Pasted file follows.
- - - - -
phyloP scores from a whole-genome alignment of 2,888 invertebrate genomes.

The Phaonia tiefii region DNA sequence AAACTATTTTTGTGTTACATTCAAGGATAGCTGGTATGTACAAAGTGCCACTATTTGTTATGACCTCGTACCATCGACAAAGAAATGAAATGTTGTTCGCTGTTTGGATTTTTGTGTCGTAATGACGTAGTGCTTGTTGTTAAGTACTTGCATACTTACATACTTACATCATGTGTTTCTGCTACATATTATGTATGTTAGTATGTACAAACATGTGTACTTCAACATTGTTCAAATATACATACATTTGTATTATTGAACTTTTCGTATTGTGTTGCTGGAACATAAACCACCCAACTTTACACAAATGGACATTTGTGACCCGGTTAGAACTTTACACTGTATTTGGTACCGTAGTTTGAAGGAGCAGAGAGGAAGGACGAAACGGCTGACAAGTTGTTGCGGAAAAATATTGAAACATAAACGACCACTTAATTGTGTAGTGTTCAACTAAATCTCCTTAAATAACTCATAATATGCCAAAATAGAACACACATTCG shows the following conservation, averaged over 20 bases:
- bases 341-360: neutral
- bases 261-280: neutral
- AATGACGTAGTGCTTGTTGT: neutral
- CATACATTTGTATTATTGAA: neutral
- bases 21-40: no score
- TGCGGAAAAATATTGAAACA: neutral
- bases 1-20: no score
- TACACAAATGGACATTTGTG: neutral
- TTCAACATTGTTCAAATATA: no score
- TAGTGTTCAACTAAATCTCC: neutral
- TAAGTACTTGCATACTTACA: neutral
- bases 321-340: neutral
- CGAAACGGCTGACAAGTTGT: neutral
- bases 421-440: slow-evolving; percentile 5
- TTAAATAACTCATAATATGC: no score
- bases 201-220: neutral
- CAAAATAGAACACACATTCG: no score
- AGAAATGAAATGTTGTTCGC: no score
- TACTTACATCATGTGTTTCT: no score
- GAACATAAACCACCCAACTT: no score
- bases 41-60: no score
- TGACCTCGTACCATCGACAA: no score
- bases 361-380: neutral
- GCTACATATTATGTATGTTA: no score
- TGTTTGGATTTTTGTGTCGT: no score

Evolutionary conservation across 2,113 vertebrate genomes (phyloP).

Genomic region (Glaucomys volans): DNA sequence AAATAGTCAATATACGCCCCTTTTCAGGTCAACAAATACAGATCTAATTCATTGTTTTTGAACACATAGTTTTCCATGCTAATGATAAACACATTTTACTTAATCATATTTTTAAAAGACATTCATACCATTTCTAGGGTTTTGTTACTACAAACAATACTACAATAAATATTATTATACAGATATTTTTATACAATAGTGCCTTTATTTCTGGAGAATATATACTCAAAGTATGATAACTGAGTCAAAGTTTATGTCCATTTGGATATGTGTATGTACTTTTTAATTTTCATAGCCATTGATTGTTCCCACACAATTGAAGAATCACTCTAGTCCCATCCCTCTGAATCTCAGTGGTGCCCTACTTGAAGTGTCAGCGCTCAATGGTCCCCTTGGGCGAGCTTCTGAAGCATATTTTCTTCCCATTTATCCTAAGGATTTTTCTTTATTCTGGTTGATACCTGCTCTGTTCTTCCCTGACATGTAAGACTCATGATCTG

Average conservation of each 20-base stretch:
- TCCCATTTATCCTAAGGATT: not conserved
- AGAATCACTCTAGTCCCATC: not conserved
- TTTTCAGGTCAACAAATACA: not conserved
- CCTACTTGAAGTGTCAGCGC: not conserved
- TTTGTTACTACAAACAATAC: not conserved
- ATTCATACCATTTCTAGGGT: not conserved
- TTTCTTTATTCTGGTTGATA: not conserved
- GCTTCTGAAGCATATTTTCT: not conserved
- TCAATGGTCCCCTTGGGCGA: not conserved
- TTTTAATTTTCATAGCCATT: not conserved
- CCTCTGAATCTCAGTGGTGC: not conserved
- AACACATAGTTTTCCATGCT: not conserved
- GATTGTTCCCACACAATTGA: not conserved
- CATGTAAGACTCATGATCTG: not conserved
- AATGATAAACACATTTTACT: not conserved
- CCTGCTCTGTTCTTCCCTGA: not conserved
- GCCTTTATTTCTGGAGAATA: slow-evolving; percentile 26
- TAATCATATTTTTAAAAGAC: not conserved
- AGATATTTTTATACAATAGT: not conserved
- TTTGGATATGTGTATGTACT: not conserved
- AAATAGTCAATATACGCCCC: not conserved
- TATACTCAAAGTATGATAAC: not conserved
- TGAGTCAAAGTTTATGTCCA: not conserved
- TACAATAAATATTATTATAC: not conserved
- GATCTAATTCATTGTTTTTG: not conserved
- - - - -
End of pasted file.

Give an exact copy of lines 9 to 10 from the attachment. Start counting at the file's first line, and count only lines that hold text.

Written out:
- bases 1-20: no score
- TACACAAATGGACATTTGTG: neutral